Flagstaff.  Although on that one -- we hunted several times together
thereafter -- we got no game, we had a great time.  As we went along that
morning, we encountered and skirted many of the numerous Anasazi ruins, and
he told me what he knew about those old-time people.  As the next few years
passed, he gave me some important insights into Dine' culture which I have
always remembered with much appreciation.

In May, 1951, your father got his degree from ASC and so did my mother.
 I -- and a friend who sometimes lived with us in Flagstaff, Lee Taylor
Benally from the Shiprock area -- both escaped from Flagstaff High School
via our own graduation.  There was a celebration of all of this at our home.
When Lee was killed on 666 in 1955, while home on leave from the Navy, it
was Ned and also Raymond Nakai who called our home and reported this very
sad news.

I remember very clearly your father and Rebecca [then Dotson], and others
sitting in our family living room and sharing some very visionary dreams.
Your father talked often of the need for a genuinely Navajo-controlled
college and Rebecca talked of the need for Navajo-controlled elementary and
high school education.  From your father's vision, of course, came NCC and
from Rebecca's, Rough Rock.

I went on to various things, but always remembered your father with an
especial warmth and great appreciation.  Occasionally, we exchanged letters
and I believe the last time I heard from him was in October, 1970.

My father and Ned kept in very close touch all the way through, and Dad kept
me posted on your father's mounting accomplishments:  work with Navajo
resources and then with Navajo Arts and Crafts [your father asked mine
several times to serve as one of the art judges and Dad was always highly
pleased and honored to do so] -- and then, the highly significant emergence
of Navajo Community College:  materialization of Ned's Great Vision.

When my father called in October 1972 to me [we then lived at Chicago] and
told me of your father's passing, I felt, of course, a tremendous sadness.
A Great Mountain had lifted, high into the sky.  I have always missed your
father very much indeed.

In the spring of 1979,  during a College crisis, a good friend, Peter
Deswood, Jr., then Councilman for Tsaile/Wheatfields, asked me to speak at
length at the Lukachukai Chapter House on my recollections of your father.
His father was Councilman at Round Rock and his sister, Virginia Ami, taught
with me.  Attendance at that Lukachukai meeting was extremely heavy.  I
spoke for well over an hour on the great contributions of your father.

Across from me on the wall was the portrait of Raymond Nakai.

I am now 71 years of age.  In my own life, there have been -- in addition to
my own father -- only two or three adults who played highly significant
roles in my development as a [hopefully] committed and productive human
being.

And one of those was Ned.

Yours, Hunter Gray [John R Salter, Jr]  Pocatello, Idaho

Explanatory Notes:  Arizona State at Flagstaff eventually became Northern
Arizona University. Raymond Nakai was Chairman of Navajo Nation for two
terms involving 1963 - 1970  and was followed by Peter MacDonald.  I listened to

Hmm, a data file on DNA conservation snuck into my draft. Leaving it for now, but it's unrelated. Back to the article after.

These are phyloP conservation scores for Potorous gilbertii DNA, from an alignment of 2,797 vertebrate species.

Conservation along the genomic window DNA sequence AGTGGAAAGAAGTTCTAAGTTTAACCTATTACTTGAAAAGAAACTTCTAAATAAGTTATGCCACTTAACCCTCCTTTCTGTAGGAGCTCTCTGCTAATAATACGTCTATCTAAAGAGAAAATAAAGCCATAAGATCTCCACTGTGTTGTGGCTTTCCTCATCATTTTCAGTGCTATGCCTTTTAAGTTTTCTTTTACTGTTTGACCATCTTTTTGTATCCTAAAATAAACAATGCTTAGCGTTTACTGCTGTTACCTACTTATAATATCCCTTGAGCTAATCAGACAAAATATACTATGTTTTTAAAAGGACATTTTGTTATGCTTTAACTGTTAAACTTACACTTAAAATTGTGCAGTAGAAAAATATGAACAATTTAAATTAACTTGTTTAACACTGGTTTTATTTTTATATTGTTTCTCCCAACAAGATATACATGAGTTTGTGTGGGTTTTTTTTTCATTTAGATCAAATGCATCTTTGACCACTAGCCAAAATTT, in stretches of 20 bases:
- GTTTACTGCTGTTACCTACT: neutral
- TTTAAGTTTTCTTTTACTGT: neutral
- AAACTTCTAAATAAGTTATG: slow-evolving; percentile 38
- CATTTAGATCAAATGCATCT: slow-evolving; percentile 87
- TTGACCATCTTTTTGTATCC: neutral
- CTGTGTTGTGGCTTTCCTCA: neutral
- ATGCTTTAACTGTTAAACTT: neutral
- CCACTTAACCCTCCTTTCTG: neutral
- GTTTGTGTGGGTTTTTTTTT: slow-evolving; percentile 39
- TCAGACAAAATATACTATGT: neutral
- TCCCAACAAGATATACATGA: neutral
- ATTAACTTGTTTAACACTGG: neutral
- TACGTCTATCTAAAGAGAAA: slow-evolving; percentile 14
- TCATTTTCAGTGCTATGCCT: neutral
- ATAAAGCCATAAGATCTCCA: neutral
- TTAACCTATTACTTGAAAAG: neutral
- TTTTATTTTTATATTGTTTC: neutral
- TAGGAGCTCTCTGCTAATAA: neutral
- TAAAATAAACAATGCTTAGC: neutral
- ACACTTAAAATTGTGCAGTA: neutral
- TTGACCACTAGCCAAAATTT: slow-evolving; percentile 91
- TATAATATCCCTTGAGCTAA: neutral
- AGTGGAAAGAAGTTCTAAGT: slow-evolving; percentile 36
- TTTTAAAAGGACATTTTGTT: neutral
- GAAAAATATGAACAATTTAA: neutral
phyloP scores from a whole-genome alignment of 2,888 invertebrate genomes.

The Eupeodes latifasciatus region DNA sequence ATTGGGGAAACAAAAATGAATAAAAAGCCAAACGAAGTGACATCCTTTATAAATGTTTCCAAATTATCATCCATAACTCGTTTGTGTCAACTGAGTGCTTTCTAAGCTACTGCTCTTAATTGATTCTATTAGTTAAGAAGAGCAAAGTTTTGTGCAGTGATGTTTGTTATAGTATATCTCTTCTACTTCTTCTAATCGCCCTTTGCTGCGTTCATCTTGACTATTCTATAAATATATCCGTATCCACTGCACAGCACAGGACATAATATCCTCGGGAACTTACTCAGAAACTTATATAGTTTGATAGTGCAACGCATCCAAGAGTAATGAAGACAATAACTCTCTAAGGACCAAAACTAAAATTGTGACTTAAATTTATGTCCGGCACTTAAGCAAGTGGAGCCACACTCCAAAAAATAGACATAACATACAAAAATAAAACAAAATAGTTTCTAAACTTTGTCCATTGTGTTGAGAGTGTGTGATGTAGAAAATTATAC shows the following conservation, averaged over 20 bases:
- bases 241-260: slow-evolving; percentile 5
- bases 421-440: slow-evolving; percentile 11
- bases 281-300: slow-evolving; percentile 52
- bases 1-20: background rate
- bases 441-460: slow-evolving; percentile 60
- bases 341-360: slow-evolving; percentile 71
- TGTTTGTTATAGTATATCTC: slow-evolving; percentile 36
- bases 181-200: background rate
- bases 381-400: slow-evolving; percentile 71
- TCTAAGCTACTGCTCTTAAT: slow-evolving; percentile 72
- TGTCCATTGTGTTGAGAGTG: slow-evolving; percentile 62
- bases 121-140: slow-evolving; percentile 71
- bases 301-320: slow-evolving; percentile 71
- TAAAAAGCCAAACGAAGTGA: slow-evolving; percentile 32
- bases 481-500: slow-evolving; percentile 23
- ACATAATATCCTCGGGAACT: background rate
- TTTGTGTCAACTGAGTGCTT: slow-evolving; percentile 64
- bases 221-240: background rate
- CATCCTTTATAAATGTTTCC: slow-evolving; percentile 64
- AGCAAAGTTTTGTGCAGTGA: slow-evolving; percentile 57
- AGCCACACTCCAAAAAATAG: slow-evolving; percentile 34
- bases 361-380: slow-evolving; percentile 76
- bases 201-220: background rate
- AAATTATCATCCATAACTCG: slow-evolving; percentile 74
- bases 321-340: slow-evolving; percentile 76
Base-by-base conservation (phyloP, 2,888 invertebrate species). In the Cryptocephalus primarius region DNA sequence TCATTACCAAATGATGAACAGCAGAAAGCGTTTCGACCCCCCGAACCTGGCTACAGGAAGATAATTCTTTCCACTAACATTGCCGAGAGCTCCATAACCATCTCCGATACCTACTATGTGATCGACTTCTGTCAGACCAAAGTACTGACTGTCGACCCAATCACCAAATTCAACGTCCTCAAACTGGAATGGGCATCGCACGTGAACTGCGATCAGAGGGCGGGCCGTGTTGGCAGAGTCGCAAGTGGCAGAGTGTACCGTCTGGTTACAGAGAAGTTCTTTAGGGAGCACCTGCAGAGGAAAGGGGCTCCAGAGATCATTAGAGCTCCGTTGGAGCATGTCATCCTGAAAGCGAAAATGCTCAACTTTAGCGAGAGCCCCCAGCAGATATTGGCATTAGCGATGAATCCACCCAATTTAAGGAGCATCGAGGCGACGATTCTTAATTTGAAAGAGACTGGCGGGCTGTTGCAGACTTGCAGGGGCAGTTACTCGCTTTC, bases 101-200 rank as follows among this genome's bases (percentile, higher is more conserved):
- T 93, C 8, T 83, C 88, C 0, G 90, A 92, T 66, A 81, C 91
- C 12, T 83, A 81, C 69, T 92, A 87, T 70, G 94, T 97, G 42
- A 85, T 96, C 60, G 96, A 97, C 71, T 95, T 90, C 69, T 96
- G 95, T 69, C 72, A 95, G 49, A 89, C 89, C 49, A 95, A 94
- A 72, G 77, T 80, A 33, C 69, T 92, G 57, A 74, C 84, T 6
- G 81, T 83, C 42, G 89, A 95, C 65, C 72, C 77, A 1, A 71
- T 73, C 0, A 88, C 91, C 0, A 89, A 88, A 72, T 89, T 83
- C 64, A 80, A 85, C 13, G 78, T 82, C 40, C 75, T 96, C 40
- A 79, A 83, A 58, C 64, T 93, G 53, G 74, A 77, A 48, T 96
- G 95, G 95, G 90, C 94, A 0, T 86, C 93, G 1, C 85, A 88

the two debate outdoors in 1978 at the edge of Window Rock.  The name Benally is
pronounced Benaali.

And this added note:

I have, on a couple of occasions, posted my piece, From Swastika
to Jim Crow, on a PBS film discussing Jewish refugee academics
who were given safe and mutually productive bastions in the
private Black colleges of the Deep South a half century or so ago.
Much mentioned in the film  was the late Dr Ernst Borinski
of Tougaloo College [Mississippi] with whom I was privileged to
teach.  In my post, I also mentioned those refugees from this
country who, beset by the political witch-hunts of the last
mid century, sometimes wound up in the tribally-controlled
Indian colleges.  And I discussed my friend, Phil Reno, of
Navajo Community College [now Dine' College] where I myself
taught for several years. Phil's fine book is,  Mother Earth,
Father Sky, and Economic Development: Navajo Resources
and Their Use [Albuquerque:  University of New Mexico Press,
1981]. The book is dedicated to "Ned Hatathli: Scholar,
Gentleman, Naat' aanii."   And Phil, presenting me with an
inscribed copy of the book, provided this kind inscription:
"For John Salter: Warrior & Companero en la lucha."

Phil died a few days later at Farmington, New Mexico.

A Naat' aanii is someone considered extremely wise, to whom the people listen.

H.


HUNTER GRAY  [HUNTER BEAR]   Micmac /St. Francis Abenaki/St. Regis Mohawk
www.hunterbear.org
Protected by Na´shdo´i´ba´i´
and Ohkwari'

In our Gray Hole, the ghosts often dance in the junipers and sage, on the
game trails, in the tributary canyons with the thick red maples, and on the
high windy ridges -- and they dance from within the very essence of our own
inner being. They do this especially when the bright night moon shines down
on the clean white snow that covers the valley and its surroundings.  Then
it is as bright as day -- but in an always soft and mysterious and
remembering way. [Hunter Bear]

As I often say, It's critical to always keep fighting -- and to
always remember that, if one lives with grace, he/she should be prepared to
die with grace.

IT IS A TOUGH BUT NECESSARY CALL --  "LAST THINGS" ON LIFE'S TRAIL

[HUNTER BEAR  3/23/05]

Note by Hunter Bear:

The Schiavo experience with government should alarm all sensible human
beings -- and it certainly appears to be doing just that.  People of a wide
variety of political perspectives are registering their strong opposition to
Federal and state involvement in personal end-of-life matters.

The following is an introductory excerpt.  I made this initially, addressed
to my oldest son, John [Beba], on the RBB list.  Following this I have a
little more that I wish to add.